Long products in search of outlets

Long products faced a similar, yet even more dramatic shift in trade flows following the US import tariff hike, but tighter national quotas from the EU point to further redirections of material, as producers search for new outlets.

As access to the US was cut off, Turkish rebar producers focused their attention on the EU initially. Turkey increased its exports to the European Union by 89% on the year, which in combination with a hike in exports from the Black Sea region saw overall European imports of rebar surge by 51.2%.

Southeast Asia was another region that saw strong inflows from Turkey, as China’s exports in 2018 were restrained due to strong domestic demand and capacity reduction efforts, part of the country’s wider environmental commitments. While exports to Singapore remained largely unchanged, more material was sold into Hong Kong and Malaysia, up 30% and 75% on year.

With considerably stricter safeguards from the EU on long products like wire rod and rebar, the original relief for non-EU longs producers in the first half of 2018 faded. Turkey, as well as some CIS producers, faced national quotas well below the previous year’s numbers.

Rebar imports from Turkey, for example, stood at 831,070 mt to the EU in 2018. The new rebar quota for Turkey in 2019 is around 287,179 mt on an annualized basis, Platts calculations show.  While strong exporters like Turkey could take advantage of the remaining global quota once their national one is completed, it can be expected that exports to the EU from Turkey will be halved this year. The same is true for Black Sea exporters.

As such, large volumes of long products, largely originating from Turkey and the Black Sea, will once again have to find a new home, with some expecting the material to flow to Central and South America as well as African outlets. Flows to Southeast Asian markets, which proved attractive in the second half of last year, could remain spotty as a more export-oriented China as well as India, Qatar and Saudi Arabia are serious competitors in these markets. It remains uncertain, and increasingly unlikely, that these markets can compensate for Turkey’s reduced flows to EU countries or the US.

Scrap volumes fall

Turkey’s woes do not end with finished products. Weak domestic demand and curtailed exports of long products, which make up 50% of overall Turkish steel exports, also affect flows of ferrous scrap to Turkey—the world’s biggest import market for the raw material.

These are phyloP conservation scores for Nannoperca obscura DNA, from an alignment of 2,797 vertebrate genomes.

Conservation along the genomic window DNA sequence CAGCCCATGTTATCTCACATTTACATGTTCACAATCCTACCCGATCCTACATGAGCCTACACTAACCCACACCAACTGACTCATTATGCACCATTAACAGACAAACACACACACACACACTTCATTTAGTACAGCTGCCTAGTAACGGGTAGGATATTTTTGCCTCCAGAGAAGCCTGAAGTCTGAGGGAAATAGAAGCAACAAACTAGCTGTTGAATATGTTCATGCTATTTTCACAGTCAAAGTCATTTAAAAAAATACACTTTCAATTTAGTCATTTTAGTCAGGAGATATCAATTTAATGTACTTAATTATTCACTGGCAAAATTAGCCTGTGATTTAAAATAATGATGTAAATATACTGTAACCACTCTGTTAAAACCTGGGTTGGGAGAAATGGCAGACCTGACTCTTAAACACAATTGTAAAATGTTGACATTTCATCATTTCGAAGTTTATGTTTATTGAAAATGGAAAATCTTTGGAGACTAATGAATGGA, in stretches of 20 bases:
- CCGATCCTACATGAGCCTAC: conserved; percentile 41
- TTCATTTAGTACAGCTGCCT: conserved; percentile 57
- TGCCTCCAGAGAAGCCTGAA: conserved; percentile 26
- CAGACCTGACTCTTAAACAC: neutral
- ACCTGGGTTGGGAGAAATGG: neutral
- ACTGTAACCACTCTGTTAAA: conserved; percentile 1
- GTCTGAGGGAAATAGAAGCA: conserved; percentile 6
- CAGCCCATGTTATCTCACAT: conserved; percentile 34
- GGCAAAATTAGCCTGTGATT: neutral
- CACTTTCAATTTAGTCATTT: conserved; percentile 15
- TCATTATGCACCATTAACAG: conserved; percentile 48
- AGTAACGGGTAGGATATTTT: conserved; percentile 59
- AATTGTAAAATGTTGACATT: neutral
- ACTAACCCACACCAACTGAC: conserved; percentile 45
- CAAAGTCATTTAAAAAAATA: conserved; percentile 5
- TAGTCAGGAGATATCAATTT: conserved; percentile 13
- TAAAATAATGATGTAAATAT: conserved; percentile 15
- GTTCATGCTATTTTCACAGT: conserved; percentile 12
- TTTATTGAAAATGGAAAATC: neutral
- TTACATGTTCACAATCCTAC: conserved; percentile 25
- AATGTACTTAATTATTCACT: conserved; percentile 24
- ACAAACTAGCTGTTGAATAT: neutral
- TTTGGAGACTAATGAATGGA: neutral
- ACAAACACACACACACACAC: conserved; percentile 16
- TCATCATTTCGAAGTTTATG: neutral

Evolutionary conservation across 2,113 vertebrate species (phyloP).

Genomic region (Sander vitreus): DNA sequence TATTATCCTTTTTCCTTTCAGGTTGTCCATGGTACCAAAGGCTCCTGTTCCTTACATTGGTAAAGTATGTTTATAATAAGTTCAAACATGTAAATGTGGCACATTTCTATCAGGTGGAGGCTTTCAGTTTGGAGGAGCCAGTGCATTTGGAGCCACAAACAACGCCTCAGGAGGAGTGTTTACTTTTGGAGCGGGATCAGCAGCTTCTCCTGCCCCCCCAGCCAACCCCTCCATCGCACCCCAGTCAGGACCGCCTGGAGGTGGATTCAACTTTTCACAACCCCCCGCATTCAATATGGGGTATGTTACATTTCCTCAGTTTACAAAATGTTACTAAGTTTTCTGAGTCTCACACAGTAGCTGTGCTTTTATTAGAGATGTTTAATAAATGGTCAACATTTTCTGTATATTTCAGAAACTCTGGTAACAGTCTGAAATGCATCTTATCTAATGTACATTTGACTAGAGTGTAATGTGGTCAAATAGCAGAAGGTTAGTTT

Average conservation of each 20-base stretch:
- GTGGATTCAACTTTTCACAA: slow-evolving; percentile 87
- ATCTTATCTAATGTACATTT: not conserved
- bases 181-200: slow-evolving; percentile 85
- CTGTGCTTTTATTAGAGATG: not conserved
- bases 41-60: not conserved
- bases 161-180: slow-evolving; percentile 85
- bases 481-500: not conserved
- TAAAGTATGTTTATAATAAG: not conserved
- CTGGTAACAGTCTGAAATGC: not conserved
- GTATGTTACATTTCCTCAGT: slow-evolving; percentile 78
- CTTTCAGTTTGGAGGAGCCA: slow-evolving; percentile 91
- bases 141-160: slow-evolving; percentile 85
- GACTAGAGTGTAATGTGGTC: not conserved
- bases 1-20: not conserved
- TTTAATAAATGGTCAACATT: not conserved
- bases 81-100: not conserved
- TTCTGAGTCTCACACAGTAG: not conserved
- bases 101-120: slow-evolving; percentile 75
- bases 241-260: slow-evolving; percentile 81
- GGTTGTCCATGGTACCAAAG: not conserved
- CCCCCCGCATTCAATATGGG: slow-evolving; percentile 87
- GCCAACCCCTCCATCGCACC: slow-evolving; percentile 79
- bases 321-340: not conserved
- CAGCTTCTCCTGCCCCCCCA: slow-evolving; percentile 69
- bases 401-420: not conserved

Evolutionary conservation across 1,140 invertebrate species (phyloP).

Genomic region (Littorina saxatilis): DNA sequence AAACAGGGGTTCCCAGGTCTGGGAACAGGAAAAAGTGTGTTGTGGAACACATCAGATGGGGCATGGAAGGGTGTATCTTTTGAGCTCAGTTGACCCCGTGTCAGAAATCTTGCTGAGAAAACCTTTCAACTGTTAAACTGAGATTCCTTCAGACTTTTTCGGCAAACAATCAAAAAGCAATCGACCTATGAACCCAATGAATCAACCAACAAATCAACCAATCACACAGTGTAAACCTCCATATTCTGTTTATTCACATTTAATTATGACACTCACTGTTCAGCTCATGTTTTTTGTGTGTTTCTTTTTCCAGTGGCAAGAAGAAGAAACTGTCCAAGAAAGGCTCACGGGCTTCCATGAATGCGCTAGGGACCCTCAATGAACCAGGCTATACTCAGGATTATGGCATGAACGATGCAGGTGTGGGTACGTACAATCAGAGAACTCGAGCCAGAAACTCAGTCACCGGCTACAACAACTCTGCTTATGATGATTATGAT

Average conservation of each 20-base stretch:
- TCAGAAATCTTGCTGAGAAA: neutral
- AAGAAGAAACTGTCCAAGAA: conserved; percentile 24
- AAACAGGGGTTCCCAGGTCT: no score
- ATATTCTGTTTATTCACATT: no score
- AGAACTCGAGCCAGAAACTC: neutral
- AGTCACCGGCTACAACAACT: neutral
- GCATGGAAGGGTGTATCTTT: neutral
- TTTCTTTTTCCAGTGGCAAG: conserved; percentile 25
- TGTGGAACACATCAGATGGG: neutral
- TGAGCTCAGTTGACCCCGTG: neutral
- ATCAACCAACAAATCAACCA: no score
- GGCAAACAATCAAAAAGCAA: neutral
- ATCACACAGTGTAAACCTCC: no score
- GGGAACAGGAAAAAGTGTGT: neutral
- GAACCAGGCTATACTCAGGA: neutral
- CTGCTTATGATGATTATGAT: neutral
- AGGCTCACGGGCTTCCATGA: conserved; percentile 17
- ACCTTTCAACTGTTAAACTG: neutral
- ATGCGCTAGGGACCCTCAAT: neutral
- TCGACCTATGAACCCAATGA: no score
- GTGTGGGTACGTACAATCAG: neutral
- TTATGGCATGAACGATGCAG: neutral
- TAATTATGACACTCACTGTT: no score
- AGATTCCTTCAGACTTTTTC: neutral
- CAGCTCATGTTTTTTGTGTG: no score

Turkey’s crude steel production in the first two months of 2019 dropped by 16.1% year on year to 5.2 million mt. Output from electric arc furnaces (EAFs), which use scrap steel as feedstock, was down by 22%  year on year for January-February 2019 This corresponded to a 38.3% drop in scrap import in the same period, versus 2018.

Turkish steel navigates trade barriers and flagging domestic demand

While March and April saw a slightly better crude steel output, according to some longs producers, there is limited recovery in sight in the domestic market and continued export struggles abroad as some Turkish steelmakers anticipate a 15-20% reduction in overall steel output by the end of the year. With lower production, scrap imports are anticipated to be considerably lower unless safeguards are lifted.

At 20 million mt scrap imports in 2018, a mere 20% reduction in crude production, and hence imports, would imply 4 million mt of scrap that were originally destined for Turkey would flow into other markets instead. The surplus could be considerably higher if current output levels are maintained throughout the year.

Amid lower economic growth and a construction slowdown in Europe, there is little leeway for the surplus scrap from exporters in that region to be consumed domestically.

Instead, markets in the Far East like India, Pakistan and Bangladesh are showing stronger interest for the scrap material. Technavio, a research company, forecasts 8% global growth in arc furnace production in 2019, and expects the majority of this will originate in the APAC region.

Although scrap flows to these Far East countries from European and North-American exporters are likely to intensify, their relatively small market size will probably prevent them from fully absorbing surplus scrap that would have previously gone to Turkey.

As a result, Turkey is in a position to strongly influence this year’s long and flat steel as well as international scrap flows, especially since it can rely less on its own domestic market, with market players across the globe eyeing developments in the country.

While any reduction in import tariffs from the US could mean a return to more traditional trade flows seen at the beginning of 2018, it is difficult to predict how trade policy will evolve. Conversely, if the current tariff remains in place, it could induce further changes to steel flows in 2019, with Turkey driving the trend.